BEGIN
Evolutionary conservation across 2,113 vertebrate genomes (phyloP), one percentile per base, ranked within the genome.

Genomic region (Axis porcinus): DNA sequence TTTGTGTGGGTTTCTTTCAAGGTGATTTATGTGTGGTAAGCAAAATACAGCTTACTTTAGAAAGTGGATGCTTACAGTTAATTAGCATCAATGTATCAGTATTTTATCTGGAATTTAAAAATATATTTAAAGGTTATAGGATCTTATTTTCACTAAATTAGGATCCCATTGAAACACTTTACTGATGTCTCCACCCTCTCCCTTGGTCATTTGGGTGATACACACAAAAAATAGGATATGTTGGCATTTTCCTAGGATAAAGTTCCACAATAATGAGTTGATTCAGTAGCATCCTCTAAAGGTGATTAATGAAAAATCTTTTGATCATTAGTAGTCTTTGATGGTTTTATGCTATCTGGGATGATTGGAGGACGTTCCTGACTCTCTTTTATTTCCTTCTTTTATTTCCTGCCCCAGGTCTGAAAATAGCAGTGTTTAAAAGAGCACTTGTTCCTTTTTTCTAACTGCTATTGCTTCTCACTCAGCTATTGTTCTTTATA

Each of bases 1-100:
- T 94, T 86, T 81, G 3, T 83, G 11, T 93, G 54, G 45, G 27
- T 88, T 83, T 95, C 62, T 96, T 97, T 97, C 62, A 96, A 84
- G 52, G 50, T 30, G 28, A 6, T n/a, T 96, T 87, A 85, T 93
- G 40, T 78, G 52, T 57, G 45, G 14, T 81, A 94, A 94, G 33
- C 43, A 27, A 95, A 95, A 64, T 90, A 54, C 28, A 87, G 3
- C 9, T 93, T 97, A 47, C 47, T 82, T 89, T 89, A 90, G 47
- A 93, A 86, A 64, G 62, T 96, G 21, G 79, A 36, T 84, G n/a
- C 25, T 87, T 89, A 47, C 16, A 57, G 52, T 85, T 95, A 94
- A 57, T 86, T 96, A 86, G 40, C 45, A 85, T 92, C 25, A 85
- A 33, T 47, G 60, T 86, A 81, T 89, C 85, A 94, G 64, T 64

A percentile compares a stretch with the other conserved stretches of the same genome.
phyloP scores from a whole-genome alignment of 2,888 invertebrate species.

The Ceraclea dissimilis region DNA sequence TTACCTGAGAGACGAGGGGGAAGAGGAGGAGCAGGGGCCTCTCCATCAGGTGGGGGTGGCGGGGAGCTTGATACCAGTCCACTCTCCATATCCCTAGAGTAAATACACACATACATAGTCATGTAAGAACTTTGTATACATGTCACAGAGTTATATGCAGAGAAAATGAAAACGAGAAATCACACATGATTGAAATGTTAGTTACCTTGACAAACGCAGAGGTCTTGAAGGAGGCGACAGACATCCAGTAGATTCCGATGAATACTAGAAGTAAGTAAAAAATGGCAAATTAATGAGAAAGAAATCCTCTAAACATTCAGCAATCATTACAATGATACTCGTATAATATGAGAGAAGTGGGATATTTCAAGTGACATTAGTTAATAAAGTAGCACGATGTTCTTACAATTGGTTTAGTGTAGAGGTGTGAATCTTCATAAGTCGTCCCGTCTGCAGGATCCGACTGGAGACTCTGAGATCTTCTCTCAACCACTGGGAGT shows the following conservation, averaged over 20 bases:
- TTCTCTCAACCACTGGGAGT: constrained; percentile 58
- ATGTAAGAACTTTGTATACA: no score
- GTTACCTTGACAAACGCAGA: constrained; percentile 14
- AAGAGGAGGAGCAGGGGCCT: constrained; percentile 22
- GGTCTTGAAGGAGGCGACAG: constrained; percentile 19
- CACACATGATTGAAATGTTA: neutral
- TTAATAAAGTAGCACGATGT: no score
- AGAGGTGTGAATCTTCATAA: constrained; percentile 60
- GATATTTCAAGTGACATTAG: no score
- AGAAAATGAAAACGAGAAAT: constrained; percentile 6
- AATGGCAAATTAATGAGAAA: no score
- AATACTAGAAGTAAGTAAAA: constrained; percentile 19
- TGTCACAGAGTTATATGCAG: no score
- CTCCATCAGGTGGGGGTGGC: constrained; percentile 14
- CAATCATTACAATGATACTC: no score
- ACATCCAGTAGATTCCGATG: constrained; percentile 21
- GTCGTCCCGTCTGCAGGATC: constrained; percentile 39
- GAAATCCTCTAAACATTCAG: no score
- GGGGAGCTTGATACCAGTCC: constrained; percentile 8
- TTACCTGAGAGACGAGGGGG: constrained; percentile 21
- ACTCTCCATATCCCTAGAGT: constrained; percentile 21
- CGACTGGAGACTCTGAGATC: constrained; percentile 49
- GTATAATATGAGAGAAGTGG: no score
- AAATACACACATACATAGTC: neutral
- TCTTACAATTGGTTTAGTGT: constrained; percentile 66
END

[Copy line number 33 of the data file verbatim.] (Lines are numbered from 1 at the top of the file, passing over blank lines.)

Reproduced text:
- GTCGTCCCGTCTGCAGGATC: constrained; percentile 39